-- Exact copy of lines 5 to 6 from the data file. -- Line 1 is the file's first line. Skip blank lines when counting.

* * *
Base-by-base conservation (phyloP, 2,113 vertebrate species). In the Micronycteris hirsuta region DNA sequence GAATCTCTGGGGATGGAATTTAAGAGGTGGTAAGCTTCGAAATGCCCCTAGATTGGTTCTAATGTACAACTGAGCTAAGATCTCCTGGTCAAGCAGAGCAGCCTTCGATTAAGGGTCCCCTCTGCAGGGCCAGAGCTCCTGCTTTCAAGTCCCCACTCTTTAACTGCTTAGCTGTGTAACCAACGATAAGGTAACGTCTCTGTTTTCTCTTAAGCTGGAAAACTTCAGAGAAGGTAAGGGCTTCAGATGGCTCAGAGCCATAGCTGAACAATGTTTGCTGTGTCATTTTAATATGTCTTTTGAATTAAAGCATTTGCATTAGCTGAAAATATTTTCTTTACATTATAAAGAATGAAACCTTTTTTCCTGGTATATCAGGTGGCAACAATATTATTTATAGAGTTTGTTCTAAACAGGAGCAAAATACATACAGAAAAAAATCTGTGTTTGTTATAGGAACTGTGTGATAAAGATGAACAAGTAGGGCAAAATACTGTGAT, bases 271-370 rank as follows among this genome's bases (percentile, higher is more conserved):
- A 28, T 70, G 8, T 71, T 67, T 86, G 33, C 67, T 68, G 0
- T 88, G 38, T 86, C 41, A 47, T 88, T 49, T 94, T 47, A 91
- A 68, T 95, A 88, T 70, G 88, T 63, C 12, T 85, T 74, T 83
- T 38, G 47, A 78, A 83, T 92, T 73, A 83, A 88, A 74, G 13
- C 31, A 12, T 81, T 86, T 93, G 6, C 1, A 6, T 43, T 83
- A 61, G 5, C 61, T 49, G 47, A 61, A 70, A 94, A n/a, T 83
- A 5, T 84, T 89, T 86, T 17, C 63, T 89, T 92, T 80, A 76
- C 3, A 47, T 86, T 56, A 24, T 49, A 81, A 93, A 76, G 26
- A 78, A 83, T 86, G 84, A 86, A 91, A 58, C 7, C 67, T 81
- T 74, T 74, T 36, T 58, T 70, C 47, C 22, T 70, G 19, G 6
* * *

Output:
- T 38, G 47, A 78, A 83, T 92, T 73, A 83, A 88, A 74, G 13
- C 31, A 12, T 81, T 86, T 93, G 6, C 1, A 6, T 43, T 83